Maybe we’re getting closer to having a privacy and protection bill with some bite to it. Back in December, the U.S. Department of Commerce released what it called a framework for online privacy protection regulations. In recent days, it’s been reported that the Obama administration is backing those efforts via the creation of a consumer privacy bill of rights. Such a move would bring the U.S. more in line with Europe when it comes to protecting consumer data privacy. Currently, Americans have certain privacy rights guaranteed in many different laws. The problem lies in the fact that the U.S. does not have a comprehensive, federally-mandated consumer protection law but instead has a variety of laws which address individual data systems, such as healthcare (HIPAA) and financial records (Gramm-Leach-Bliley Act). The FTC is arguing that a privacy bill of rights is needed to protect personal data not already covered by other laws, especially given the uproar over Facebook’s privacy settings and Google’s StreetView issue.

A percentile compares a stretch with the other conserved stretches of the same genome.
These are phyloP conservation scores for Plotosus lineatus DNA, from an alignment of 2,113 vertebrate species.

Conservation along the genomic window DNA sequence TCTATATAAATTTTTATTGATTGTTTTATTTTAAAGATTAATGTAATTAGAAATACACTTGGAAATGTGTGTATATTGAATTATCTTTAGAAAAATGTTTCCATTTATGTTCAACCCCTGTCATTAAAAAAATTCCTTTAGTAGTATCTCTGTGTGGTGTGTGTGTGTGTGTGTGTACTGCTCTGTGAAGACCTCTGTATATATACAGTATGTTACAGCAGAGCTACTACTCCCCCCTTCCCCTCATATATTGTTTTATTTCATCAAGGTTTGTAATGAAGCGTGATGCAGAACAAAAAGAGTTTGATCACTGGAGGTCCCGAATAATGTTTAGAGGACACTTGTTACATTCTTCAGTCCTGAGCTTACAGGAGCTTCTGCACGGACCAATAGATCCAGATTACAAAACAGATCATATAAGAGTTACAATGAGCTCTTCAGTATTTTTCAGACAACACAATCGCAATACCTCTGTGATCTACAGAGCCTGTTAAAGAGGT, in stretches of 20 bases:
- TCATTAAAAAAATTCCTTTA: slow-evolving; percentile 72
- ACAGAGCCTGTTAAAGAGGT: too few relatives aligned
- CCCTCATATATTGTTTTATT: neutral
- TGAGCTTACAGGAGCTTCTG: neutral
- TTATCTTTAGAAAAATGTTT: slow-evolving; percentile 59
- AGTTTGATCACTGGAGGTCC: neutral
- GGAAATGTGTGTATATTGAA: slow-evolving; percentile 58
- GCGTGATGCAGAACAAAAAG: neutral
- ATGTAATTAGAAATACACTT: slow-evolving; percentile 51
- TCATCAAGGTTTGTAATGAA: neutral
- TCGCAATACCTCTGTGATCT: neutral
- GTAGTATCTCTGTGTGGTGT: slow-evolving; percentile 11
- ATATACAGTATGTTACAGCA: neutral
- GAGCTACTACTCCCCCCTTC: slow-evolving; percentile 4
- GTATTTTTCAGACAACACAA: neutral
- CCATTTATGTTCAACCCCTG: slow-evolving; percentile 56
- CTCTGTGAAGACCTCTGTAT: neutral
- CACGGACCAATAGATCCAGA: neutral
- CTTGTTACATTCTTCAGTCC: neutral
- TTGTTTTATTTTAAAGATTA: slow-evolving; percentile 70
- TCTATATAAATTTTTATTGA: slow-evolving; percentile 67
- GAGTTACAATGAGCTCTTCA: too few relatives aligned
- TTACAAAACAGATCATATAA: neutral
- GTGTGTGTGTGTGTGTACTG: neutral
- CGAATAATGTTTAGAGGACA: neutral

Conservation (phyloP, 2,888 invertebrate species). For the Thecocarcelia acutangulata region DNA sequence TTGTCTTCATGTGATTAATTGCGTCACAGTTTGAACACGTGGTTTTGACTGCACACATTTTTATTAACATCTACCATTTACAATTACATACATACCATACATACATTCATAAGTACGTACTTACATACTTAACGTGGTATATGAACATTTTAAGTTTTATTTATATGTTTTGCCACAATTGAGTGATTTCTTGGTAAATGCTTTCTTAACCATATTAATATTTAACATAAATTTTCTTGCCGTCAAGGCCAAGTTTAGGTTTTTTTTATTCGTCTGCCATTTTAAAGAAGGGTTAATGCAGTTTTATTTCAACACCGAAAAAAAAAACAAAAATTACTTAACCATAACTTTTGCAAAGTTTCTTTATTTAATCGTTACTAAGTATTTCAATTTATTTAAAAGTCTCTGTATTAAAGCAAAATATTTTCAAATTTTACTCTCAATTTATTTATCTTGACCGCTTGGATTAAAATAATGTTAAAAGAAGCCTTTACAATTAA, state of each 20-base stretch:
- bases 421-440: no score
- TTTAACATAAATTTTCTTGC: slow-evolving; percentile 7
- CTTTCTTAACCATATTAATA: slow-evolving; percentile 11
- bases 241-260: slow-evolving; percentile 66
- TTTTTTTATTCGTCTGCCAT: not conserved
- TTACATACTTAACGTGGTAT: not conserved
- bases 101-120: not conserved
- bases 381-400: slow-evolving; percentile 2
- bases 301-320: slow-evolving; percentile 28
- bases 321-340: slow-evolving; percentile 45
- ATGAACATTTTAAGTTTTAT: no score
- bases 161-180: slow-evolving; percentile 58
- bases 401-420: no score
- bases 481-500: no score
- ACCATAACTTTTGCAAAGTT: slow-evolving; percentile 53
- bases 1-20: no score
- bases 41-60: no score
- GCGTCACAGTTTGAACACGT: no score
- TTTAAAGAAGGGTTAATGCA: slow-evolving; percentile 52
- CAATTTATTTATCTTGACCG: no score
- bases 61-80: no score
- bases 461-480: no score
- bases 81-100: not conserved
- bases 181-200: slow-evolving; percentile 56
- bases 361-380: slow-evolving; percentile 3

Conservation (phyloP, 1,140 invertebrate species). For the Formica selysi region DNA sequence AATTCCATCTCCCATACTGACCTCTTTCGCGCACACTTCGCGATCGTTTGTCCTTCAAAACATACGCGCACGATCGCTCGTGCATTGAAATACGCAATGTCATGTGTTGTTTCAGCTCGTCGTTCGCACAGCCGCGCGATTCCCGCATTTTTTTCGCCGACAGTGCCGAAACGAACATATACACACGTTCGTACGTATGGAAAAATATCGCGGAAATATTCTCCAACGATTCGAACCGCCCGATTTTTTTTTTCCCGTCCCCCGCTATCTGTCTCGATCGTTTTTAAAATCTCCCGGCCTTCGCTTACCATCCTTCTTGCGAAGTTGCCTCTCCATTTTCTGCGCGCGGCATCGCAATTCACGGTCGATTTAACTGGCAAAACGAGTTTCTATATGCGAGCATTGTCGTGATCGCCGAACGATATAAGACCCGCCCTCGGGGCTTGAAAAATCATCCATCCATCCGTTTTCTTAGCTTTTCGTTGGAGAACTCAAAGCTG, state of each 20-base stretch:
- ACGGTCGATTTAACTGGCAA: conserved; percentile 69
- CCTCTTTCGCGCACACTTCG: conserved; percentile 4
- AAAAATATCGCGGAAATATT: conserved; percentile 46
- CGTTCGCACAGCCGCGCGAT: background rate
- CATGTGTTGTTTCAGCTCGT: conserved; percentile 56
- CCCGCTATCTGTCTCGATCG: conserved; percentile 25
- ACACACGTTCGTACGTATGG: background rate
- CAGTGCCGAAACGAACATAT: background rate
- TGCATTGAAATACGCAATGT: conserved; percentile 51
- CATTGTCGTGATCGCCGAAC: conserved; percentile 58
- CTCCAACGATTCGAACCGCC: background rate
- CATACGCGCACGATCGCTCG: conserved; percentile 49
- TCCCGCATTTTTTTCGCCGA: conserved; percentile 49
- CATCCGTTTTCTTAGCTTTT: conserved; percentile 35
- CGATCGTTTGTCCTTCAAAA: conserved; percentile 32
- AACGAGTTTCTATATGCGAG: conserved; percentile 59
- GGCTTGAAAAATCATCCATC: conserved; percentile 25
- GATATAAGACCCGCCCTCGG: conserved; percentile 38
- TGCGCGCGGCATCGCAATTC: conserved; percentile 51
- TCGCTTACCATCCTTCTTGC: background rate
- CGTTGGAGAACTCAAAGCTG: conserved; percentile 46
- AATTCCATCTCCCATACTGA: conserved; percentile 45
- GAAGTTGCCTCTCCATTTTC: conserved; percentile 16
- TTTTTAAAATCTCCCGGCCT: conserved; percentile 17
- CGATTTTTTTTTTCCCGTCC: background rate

The framework suggested by the Department of Commerce includes “voluntary but enforceable” privacy codes of conduct, to be overseen by the Federal Trade Commission (FTC). This sounds similar, at least fundamentally, to how the Dodd-Frank Act puts the onus for whistleblower programs on the SEC. The FTC would be responsible for enforcing such codes of conduct. Assistant Secretary of Commerce Lawrence E. Strickling has stated that companies would be encouraged to adopt these codes of conduct by being offered “safe harbor” status if the companies adhere to codes consistent with the baseline legislation. It’s encouraging to note that Strickling appears to back codes of conduct because their set expectations of privacy and can be adapted as needed.
We’ve always been an advocate for codes of conduct because of the ethical culture they drive for a company. There’s no immediate word on a timeline for action, but given Washington’s legislative process, something could be shaking by mid- to late-summer.